Whether the two of you simply grew apart, one of you met someone else or you just realized it wasn't meant to be, ending a relationship is never easy. If the break up terms included a pledge to stay friends, making the transition from romance to reality may get bumpy at times. When your ex isn't acting like your friend, or is ignoring you, understanding what is going on with him is key to getting your own life back on track.
Not the Whole Truth
When your ex said that the two of you could remain friends, did she really mean it or was she just trying to smooth over an unpleasant conversation? A respectful break up should include an honest explanation and an honest outcome. It's possible that your ex got scared or was stressing about your reaction and choose to lie about -- or over-state -- her post-break up intentions. If she said that the two of you could stay friends, but now she doesn't even seem to notice you, consider the possibility that she didn't tell the whole truth when she ended things. Even though she may have acted dishonestly, you can honestly speak up and ask her what's going on. Get to the point and ask her if she really wants to stay friends or she just said that to make you feel better.
If your ex broke up with you because he found someone else or he now has a new girl, he may ignore you out of respect for his new love. It's common during the teen years to seek out new relationships as new experiences, according to the experts at TeensHealth. While you and your ex may not have been right for each other, his new girlfriend may fit the bill. Even though he still thinks of you as a friend, he may not want to upset her or make her jealous by continuing to have a close relationship with you. This doesn't mean that you're doing anything wrong or asking too much of him, but instead that he has his own relationship issues to deal with. Try putting yourself in his shoes or thinking about how his new girlfriend feels. Ask yourself how you would like it if your boyfriend still hung out with or texted his ex.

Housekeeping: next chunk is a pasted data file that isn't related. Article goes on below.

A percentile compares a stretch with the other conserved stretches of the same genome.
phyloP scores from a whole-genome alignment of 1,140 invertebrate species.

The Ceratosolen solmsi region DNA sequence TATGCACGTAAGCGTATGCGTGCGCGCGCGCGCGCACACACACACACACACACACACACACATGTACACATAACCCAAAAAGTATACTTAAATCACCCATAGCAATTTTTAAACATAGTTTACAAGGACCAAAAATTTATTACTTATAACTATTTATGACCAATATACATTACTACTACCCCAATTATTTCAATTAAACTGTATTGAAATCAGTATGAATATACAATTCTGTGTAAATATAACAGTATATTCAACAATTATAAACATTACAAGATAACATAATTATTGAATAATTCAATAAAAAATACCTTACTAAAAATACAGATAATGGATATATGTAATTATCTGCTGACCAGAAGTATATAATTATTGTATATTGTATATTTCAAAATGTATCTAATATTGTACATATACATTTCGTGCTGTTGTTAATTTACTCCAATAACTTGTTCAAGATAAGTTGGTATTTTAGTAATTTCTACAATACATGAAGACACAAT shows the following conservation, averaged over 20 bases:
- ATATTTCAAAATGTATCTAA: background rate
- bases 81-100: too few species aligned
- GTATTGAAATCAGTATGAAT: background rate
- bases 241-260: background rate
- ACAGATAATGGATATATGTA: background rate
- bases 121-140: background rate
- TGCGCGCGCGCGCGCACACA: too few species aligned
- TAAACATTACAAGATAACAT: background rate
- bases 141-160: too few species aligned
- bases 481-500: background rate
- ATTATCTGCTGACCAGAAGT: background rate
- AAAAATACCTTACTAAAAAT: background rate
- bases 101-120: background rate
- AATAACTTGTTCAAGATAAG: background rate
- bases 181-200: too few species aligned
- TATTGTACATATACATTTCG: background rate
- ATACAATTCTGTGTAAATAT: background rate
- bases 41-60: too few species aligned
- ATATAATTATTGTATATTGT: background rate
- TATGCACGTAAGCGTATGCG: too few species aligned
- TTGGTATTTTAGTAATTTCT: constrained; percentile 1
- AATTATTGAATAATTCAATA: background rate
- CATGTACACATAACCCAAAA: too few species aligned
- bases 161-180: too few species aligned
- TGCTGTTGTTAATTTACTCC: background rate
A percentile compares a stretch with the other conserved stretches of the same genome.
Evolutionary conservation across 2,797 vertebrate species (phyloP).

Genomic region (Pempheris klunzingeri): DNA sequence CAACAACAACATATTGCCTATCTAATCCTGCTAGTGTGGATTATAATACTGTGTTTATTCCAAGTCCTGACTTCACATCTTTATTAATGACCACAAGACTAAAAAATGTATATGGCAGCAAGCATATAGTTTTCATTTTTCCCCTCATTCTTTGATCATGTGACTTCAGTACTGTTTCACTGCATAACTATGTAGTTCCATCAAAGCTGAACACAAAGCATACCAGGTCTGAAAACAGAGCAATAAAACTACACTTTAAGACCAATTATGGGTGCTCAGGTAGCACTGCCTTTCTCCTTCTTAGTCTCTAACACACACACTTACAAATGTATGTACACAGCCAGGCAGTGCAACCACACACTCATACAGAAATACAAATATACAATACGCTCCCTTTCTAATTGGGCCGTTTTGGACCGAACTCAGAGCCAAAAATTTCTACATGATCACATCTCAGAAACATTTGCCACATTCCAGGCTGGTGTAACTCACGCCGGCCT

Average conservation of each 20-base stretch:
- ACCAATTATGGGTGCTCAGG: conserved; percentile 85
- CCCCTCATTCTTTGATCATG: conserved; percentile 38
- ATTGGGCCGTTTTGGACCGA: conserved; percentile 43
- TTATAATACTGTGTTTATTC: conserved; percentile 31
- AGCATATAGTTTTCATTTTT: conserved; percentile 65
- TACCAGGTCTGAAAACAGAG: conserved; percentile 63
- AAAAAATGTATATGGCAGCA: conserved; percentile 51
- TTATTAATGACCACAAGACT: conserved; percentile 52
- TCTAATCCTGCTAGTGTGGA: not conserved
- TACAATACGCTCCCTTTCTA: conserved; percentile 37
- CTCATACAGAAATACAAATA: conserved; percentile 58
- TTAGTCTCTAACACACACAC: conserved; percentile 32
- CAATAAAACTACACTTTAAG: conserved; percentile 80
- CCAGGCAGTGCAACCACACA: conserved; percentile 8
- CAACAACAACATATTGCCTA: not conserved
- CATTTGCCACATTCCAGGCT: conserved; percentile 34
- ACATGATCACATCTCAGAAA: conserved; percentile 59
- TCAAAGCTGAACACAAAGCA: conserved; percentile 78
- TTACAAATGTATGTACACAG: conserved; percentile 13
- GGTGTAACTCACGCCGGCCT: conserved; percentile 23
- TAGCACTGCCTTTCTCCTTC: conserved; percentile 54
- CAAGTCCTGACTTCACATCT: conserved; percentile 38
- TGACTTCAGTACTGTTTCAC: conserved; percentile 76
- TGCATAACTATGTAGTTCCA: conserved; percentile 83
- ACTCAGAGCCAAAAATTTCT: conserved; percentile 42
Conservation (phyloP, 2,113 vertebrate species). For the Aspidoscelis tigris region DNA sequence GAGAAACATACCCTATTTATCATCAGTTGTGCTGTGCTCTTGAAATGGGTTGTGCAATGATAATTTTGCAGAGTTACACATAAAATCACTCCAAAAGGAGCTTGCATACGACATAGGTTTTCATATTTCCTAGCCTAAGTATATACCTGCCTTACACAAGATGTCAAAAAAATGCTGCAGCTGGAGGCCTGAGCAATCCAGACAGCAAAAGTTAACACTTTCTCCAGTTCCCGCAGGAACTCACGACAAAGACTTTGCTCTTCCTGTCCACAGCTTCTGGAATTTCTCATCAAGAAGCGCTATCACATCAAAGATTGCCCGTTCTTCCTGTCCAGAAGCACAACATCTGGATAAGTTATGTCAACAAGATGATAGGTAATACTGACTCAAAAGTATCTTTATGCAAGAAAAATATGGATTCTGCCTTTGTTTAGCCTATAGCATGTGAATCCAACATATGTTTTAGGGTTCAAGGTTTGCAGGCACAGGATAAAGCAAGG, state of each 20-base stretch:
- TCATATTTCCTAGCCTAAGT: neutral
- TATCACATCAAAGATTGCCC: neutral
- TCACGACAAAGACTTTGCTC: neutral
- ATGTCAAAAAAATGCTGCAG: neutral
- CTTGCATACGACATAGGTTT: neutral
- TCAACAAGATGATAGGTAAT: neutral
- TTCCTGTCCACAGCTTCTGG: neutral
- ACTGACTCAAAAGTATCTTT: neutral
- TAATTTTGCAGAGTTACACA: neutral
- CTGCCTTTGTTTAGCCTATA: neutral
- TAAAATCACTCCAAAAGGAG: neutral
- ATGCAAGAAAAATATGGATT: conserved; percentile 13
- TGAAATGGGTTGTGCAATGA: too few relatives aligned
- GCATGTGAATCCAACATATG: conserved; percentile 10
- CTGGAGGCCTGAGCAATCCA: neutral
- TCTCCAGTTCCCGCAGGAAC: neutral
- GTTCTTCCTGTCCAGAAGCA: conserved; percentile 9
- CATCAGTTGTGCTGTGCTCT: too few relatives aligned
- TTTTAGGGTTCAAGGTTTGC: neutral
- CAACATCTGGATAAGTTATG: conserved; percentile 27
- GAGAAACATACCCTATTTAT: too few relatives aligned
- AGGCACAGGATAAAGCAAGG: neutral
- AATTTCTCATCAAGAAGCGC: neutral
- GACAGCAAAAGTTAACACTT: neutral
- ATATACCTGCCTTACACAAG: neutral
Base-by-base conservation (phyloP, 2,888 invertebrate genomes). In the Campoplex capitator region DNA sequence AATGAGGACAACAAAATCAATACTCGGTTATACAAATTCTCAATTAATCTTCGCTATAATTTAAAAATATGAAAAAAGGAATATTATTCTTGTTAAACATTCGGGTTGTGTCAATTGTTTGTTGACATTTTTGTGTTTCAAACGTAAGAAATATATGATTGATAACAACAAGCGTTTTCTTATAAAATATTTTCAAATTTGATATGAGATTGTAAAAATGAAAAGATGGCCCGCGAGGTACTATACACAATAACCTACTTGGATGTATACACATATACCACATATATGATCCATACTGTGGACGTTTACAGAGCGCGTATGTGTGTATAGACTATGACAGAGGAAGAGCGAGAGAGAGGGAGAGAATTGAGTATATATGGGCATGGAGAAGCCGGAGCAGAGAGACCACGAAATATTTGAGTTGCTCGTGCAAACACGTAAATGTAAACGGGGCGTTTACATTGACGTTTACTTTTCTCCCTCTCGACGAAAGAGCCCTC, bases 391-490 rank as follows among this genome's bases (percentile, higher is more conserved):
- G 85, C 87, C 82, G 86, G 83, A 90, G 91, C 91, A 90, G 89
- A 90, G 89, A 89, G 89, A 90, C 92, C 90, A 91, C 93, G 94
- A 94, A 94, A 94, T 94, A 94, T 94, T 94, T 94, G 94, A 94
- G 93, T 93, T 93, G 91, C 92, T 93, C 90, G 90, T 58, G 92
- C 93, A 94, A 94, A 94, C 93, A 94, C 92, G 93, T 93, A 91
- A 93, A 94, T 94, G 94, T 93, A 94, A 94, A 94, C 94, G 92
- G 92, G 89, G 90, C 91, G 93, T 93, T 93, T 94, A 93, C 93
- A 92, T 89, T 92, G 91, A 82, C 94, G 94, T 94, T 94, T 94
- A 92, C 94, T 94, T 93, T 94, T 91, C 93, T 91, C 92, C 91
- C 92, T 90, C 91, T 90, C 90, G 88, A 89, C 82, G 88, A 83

Getting over a relationship is often painful. While you and your ex might agree to remain friends, if she's feeling the overwhelming sadness that often comes along with the loss of a relationship, she may not want a constant reminder of what was. Think about the old adage, "out of sight, out of mind" when it comes to how she's dealing with the break up. If your former flame cuts all ties even though she said staying friends was possible, she may just need time to get over you. Hanging out as friends, texting or emailing each other may add to her hurt feelings or remind her of what she is missing.
Finding the emotional or psychological support that you need to get over a breakup is key to your mental health. Your friends, a sibling, your parents or a therapist can all provide the help that you need when you go through a bad break up. That said, don't count your ex as one of your emotionally supportive friends. If the two of you agreed to stay friends, that doesn't mean that he wants late night crying calls from you. Unlike your other friends, who should provide emotional support, rehashing the break up repeatedly to your ex may make him turn away. He may feel uncomfortable, he may not know how to handle your sadness or he may know that he's the wrong person to support you at this time.
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